Clinical Development Outsourcing Practices — Staying On the Radar
I was recently lucky enough to attend the Pharmaceutical Contract Management Group’s (PCMG) 10th Annual Conference in Cascais, Portugal along with Medidata colleagues Richard Young and Karim Herbal. PCMG was formed in 1994 by contract managers as a forum for sharing information on best practices in managing their increasing reliance on external providers. To that end, they have maintained a fixed pharma:vendor ratio to avoid overt pressure and foster an environment where people can genuinely interact without feeling “sold to.” And, despite the fact that any salesman will tell you that it’s a target-rich environment, they have largely managed it.
This year’s conference theme was “20 Years of Outsourcing: Then, Now & the Future.” Inevitably, in any annual conference, it is difficult to be innovative so it’s probably fair to say that many of the topics covered (feasibility, contracting with investigator sites, regulatory oversight) were restatements of relatively well-established positions. But, there were some outbreaks of “sawing wood” in the darker corners of the hall.
Two presentations, in particular, stood out. The first was on cultural awareness by Chie Misumi, an intercultural communication lecturer at the University of Amsterdam. Chie assured us she was Japanese but her English was better than mine (admittedly, not a high bar). Inevitably just an overview, Chie’s presentation nevertheless was able to illustrate her points with anecdotes and examples and you could almost feel the audience’s awareness rising as she progressed. If we came away with nothing else, we all now know it’s an issue and it’s on everyone’s radar.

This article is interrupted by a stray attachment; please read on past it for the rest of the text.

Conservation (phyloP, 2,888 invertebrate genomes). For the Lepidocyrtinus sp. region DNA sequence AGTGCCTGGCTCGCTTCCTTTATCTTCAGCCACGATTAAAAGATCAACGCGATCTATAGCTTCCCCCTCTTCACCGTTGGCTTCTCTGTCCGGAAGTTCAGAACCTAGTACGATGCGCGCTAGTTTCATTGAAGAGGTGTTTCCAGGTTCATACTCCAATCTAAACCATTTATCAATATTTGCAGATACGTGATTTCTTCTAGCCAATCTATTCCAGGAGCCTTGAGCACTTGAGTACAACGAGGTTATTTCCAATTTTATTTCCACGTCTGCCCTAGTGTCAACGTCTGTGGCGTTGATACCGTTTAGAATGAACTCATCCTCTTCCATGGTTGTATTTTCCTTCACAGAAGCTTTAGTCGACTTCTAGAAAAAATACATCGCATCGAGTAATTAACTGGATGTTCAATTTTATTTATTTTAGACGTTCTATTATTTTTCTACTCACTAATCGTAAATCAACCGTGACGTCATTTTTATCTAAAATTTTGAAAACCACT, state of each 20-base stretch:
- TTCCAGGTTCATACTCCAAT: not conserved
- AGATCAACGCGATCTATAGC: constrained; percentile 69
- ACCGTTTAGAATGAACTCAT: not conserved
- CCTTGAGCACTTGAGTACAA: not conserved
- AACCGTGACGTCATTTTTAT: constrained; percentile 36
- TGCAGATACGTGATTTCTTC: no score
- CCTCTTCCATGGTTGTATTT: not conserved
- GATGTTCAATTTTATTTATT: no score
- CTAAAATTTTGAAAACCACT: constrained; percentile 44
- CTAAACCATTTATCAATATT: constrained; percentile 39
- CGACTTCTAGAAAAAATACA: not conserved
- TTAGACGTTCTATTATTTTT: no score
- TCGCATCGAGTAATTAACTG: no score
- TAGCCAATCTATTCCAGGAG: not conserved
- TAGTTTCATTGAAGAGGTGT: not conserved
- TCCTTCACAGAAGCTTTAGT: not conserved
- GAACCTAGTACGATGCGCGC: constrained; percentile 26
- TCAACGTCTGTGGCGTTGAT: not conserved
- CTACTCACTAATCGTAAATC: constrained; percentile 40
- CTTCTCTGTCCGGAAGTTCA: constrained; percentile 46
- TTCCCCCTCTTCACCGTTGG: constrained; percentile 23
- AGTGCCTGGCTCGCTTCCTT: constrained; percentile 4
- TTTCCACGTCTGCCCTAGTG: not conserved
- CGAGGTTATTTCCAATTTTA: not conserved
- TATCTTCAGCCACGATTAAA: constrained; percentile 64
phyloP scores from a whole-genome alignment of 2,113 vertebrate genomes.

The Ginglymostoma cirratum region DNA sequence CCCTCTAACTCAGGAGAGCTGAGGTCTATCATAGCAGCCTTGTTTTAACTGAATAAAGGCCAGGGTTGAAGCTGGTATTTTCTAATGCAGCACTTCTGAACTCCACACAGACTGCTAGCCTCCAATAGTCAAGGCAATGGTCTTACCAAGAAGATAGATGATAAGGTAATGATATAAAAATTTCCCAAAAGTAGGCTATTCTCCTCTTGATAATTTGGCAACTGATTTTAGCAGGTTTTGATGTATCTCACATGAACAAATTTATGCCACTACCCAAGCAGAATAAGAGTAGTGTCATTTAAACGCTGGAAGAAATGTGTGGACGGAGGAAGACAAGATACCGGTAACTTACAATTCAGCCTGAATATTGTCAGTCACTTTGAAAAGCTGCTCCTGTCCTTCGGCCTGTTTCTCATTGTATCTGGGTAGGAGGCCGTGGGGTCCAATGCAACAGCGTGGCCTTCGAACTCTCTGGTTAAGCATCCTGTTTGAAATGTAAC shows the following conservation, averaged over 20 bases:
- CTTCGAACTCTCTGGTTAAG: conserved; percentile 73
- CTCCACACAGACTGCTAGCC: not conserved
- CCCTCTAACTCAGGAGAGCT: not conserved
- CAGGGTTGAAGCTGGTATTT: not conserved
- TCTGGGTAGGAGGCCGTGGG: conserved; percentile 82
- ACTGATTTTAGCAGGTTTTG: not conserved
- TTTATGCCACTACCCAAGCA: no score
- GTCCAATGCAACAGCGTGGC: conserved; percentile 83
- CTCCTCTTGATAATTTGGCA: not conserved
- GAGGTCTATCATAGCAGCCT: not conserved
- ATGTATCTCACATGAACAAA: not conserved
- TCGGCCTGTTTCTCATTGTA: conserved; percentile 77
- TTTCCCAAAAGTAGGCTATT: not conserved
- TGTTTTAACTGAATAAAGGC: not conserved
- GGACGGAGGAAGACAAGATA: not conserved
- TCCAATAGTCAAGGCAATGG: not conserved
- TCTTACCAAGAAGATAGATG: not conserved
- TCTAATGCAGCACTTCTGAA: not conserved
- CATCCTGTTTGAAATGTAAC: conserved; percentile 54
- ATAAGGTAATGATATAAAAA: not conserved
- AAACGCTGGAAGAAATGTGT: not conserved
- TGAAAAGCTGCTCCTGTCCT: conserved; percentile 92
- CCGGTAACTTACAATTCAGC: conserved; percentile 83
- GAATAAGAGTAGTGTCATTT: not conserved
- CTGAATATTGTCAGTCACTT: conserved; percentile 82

The second was from Captain Manfred Mueller, head of flight safety research at Lufthansa, entitled: “Is Risk Management (Still) Up in the Air?” As well as being humorous and entertaining, his presentation contained many interesting ideas to which no blog will do justice! Basically...people make mistakes!
He described the most common cause of problems as an operational problem compounded by a human error in response to that. This is then further amplified if there is a poor social setting (i.e., a dysfunctional team setting). Consequently, Lufthansa has spent a lot of time and money building appropriate team structures. This seems to be the best mitigation against human error, as a functional team tends to catch it!
Captain Mueller also spent time on their non-punitive reporting system. To encourage the reporting of mistakes and to learn from them, they have made reporting independent of the disciplinary system – the secret of the confessional, as he described it. Although he admitted people are still not forthcoming as they would like, there has been a marked improvement in the information they now have on incidents. He gave many examples of improvements to both processes and even technology, which were a direct consequence of someone telling them about a mistake they made--he even had the photos to prove it.
We all then left for the airport, slowly!!!
*Guest blogger Alan Eggleston is a senior director of sales for strategic accounts at Medidata Solutions.